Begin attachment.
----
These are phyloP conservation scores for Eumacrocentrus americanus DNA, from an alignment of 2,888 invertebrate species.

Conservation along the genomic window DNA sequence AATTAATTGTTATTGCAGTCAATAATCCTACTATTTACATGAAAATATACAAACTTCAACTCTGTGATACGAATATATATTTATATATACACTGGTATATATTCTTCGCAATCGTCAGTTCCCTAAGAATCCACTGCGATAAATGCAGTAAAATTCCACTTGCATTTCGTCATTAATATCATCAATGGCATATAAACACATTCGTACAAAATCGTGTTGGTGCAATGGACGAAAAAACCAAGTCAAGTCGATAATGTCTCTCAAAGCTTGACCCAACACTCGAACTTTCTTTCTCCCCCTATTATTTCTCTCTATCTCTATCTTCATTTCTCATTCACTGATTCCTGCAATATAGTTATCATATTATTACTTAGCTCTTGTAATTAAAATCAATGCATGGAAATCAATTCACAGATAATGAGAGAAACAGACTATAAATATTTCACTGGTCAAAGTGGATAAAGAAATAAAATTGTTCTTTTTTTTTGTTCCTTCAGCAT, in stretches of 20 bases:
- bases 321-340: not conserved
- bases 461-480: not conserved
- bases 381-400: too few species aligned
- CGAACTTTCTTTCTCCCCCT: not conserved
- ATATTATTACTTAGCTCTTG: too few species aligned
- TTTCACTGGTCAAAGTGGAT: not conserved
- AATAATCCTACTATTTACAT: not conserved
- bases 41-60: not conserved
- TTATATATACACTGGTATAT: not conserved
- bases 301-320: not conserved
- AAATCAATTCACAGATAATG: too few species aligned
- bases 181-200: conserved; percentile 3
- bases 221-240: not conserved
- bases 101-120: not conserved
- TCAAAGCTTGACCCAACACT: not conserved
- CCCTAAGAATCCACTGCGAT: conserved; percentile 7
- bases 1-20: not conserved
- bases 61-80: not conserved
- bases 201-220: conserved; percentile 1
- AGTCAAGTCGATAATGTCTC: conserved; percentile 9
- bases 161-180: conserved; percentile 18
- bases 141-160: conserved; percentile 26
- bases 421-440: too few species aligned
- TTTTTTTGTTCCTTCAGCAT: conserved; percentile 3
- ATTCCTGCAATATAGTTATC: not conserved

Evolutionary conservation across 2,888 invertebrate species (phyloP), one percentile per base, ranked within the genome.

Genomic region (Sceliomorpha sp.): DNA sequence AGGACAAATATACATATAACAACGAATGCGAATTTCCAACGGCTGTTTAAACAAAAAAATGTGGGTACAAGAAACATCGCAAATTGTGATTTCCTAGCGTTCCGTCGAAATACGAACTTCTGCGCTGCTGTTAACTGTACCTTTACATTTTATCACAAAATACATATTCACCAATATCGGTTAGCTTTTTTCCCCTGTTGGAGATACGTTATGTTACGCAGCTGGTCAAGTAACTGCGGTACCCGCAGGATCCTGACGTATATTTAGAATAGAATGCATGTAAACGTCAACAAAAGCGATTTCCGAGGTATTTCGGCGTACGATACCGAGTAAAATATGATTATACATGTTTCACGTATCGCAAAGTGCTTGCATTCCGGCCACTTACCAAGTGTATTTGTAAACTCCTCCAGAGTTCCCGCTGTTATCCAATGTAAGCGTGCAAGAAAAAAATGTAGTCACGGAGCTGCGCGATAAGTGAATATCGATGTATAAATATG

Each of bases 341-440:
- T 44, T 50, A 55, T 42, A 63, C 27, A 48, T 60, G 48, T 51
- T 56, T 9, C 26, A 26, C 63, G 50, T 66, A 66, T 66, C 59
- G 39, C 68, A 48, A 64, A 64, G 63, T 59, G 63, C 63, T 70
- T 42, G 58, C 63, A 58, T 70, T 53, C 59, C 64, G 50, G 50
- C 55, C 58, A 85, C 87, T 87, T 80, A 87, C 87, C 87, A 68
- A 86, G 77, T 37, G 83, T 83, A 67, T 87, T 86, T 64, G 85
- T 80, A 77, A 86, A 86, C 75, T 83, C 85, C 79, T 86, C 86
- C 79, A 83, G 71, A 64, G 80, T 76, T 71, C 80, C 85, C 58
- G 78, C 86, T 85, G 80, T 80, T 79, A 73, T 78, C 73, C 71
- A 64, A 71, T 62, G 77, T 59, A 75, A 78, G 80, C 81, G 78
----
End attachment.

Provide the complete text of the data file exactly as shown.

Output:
These are phyloP conservation scores for Eumacrocentrus americanus DNA, from an alignment of 2,888 invertebrate species.

Conservation along the genomic window DNA sequence AATTAATTGTTATTGCAGTCAATAATCCTACTATTTACATGAAAATATACAAACTTCAACTCTGTGATACGAATATATATTTATATATACACTGGTATATATTCTTCGCAATCGTCAGTTCCCTAAGAATCCACTGCGATAAATGCAGTAAAATTCCACTTGCATTTCGTCATTAATATCATCAATGGCATATAAACACATTCGTACAAAATCGTGTTGGTGCAATGGACGAAAAAACCAAGTCAAGTCGATAATGTCTCTCAAAGCTTGACCCAACACTCGAACTTTCTTTCTCCCCCTATTATTTCTCTCTATCTCTATCTTCATTTCTCATTCACTGATTCCTGCAATATAGTTATCATATTATTACTTAGCTCTTGTAATTAAAATCAATGCATGGAAATCAATTCACAGATAATGAGAGAAACAGACTATAAATATTTCACTGGTCAAAGTGGATAAAGAAATAAAATTGTTCTTTTTTTTTGTTCCTTCAGCAT, in stretches of 20 bases:
- bases 321-340: not conserved
- bases 461-480: not conserved
- bases 381-400: too few species aligned
- CGAACTTTCTTTCTCCCCCT: not conserved
- ATATTATTACTTAGCTCTTG: too few species aligned
- TTTCACTGGTCAAAGTGGAT: not conserved
- AATAATCCTACTATTTACAT: not conserved
- bases 41-60: not conserved
- TTATATATACACTGGTATAT: not conserved
- bases 301-320: not conserved
- AAATCAATTCACAGATAATG: too few species aligned
- bases 181-200: conserved; percentile 3
- bases 221-240: not conserved
- bases 101-120: not conserved
- TCAAAGCTTGACCCAACACT: not conserved
- CCCTAAGAATCCACTGCGAT: conserved; percentile 7
- bases 1-20: not conserved
- bases 61-80: not conserved
- bases 201-220: conserved; percentile 1
- AGTCAAGTCGATAATGTCTC: conserved; percentile 9
- bases 161-180: conserved; percentile 18
- bases 141-160: conserved; percentile 26
- bases 421-440: too few species aligned
- TTTTTTTGTTCCTTCAGCAT: conserved; percentile 3
- ATTCCTGCAATATAGTTATC: not conserved

Evolutionary conservation across 2,888 invertebrate species (phyloP), one percentile per base, ranked within the genome.

Genomic region (Sceliomorpha sp.): DNA sequence AGGACAAATATACATATAACAACGAATGCGAATTTCCAACGGCTGTTTAAACAAAAAAATGTGGGTACAAGAAACATCGCAAATTGTGATTTCCTAGCGTTCCGTCGAAATACGAACTTCTGCGCTGCTGTTAACTGTACCTTTACATTTTATCACAAAATACATATTCACCAATATCGGTTAGCTTTTTTCCCCTGTTGGAGATACGTTATGTTACGCAGCTGGTCAAGTAACTGCGGTACCCGCAGGATCCTGACGTATATTTAGAATAGAATGCATGTAAACGTCAACAAAAGCGATTTCCGAGGTATTTCGGCGTACGATACCGAGTAAAATATGATTATACATGTTTCACGTATCGCAAAGTGCTTGCATTCCGGCCACTTACCAAGTGTATTTGTAAACTCCTCCAGAGTTCCCGCTGTTATCCAATGTAAGCGTGCAAGAAAAAAATGTAGTCACGGAGCTGCGCGATAAGTGAATATCGATGTATAAATATG

Each of bases 341-440:
- T 44, T 50, A 55, T 42, A 63, C 27, A 48, T 60, G 48, T 51
- T 56, T 9, C 26, A 26, C 63, G 50, T 66, A 66, T 66, C 59
- G 39, C 68, A 48, A 64, A 64, G 63, T 59, G 63, C 63, T 70
- T 42, G 58, C 63, A 58, T 70, T 53, C 59, C 64, G 50, G 50
- C 55, C 58, A 85, C 87, T 87, T 80, A 87, C 87, C 87, A 68
- A 86, G 77, T 37, G 83, T 83, A 67, T 87, T 86, T 64, G 85
- T 80, A 77, A 86, A 86, C 75, T 83, C 85, C 79, T 86, C 86
- C 79, A 83, G 71, A 64, G 80, T 76, T 71, C 80, C 85, C 58
- G 78, C 86, T 85, G 80, T 80, T 79, A 73, T 78, C 73, C 71
- A 64, A 71, T 62, G 77, T 59, A 75, A 78, G 80, C 81, G 78